DURHAM, N.C. – Merck & Co Inc said Monday it would buy Idenix Pharmaceuticals for $3.85 billion.
According to reports, the company plans to combine the two companies’ most promising drugs to produce a faster, more effective cure for hepatitis C.
Merck said it would pay $24.50 per share, more than three times Idenix’s Friday closing price of $7.23.
The payoff for Merck could come from a triple therapy that may cure patients with all genotypes, or strains, of the hepatitis C virus in as little as four to six weeks, its research chief, Roger Perlmutter, said in an interview with Reuters.
The deal comes as drugmakers aim to better compete with Gilead Sciences’s GILD.O Sovaldi, an $84,000 treatment approved in December that generated an unprecedented $2.3 billion in sales in the first few months on the market. The cost of Sovaldi, which cures well in excess of 90 percent of patients in as little as 8 weeks of treatment, has drawn sharp criticism from insurers and government officials.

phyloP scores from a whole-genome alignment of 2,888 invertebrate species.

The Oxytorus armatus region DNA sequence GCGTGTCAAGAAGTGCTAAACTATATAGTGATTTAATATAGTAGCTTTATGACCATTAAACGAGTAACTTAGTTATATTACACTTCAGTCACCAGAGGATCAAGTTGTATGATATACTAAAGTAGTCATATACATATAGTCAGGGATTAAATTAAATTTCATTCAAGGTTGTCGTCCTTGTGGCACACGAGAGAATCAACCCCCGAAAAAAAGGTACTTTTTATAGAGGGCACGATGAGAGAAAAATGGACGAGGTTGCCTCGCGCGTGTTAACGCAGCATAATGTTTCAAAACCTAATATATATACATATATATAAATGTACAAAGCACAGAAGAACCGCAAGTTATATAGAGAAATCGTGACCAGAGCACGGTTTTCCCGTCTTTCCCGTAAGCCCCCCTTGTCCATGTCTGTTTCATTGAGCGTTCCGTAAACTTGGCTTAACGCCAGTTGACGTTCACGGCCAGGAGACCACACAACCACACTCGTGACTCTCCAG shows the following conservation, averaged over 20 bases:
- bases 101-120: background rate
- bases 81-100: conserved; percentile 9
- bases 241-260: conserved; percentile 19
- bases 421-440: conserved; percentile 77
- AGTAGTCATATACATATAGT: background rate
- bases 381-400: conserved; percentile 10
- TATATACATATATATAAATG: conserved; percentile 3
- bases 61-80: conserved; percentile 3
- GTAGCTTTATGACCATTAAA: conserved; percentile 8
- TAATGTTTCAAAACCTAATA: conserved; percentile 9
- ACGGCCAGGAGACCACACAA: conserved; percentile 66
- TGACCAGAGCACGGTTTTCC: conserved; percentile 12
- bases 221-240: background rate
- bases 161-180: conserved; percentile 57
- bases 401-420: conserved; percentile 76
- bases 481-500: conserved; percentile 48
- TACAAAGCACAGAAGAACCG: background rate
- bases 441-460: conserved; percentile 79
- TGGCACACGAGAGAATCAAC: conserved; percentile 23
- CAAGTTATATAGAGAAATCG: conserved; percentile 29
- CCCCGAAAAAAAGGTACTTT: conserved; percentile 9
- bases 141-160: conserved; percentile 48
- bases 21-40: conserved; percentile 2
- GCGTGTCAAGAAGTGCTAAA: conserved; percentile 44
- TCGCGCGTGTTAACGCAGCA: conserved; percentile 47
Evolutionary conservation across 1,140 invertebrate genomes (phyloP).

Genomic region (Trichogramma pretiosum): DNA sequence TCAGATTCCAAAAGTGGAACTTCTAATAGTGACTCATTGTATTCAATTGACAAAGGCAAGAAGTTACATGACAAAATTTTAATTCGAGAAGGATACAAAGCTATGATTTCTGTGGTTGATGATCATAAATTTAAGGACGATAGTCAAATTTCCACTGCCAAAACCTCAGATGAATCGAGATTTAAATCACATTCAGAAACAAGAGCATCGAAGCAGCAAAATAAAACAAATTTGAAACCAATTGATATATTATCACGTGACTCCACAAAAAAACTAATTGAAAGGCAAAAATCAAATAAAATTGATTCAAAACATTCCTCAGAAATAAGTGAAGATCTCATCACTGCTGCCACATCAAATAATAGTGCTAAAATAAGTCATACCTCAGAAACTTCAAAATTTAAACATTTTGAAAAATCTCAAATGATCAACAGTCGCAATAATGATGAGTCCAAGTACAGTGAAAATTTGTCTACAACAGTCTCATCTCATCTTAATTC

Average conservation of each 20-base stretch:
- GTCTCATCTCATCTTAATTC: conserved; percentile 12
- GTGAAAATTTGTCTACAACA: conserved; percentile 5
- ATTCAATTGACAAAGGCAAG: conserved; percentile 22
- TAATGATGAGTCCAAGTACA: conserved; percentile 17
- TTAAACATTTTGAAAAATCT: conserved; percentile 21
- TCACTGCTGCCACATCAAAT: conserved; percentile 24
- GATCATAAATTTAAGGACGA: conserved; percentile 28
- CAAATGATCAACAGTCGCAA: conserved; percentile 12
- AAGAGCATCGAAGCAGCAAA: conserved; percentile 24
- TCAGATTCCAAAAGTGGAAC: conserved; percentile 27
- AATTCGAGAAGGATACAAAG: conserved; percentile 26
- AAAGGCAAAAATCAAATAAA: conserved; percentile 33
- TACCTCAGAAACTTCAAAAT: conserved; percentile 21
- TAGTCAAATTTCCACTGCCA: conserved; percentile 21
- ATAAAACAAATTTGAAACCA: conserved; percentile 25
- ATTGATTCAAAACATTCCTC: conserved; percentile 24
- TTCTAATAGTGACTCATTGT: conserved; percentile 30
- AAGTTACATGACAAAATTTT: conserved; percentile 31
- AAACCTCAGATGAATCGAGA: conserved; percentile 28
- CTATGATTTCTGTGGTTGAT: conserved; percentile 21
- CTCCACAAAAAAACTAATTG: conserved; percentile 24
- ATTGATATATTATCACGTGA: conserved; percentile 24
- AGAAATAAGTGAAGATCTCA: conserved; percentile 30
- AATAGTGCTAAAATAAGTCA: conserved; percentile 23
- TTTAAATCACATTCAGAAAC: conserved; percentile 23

Idenix has three drugs in development to treat hepatitis C, most notably a pill in early-stage trials called IDX21437. Like Sovaldi, it is a nucleotide inhibitor – or “nuc” – that blocks a protein needed by the hepatitis C virus to replicate. Merck hopes to combine IDX21437 with its two high-profile experimental oral treatments, a protease inhibitor called MK-5172 and a so-called NS5A inhibitor called MK-8742 that together received a “breakthrough therapy” designation from the U.S. Food and Drug Administration, according to additional reports Monday.
Based in Whitehouse Station, N.J., Merck & Co. (NYSE: MRK) employs 1,400 workers in the Research Triangle Park area, mostly in a manufacturing facility in north Durham.
Idenix’s shares soared 232 percent to $24.03 on Monday. Shares of Achillion Pharmaceuticals ACHN.O, another maker of hepatitis C drugs, jumped 42 percent. Merck’s shares were down slightly.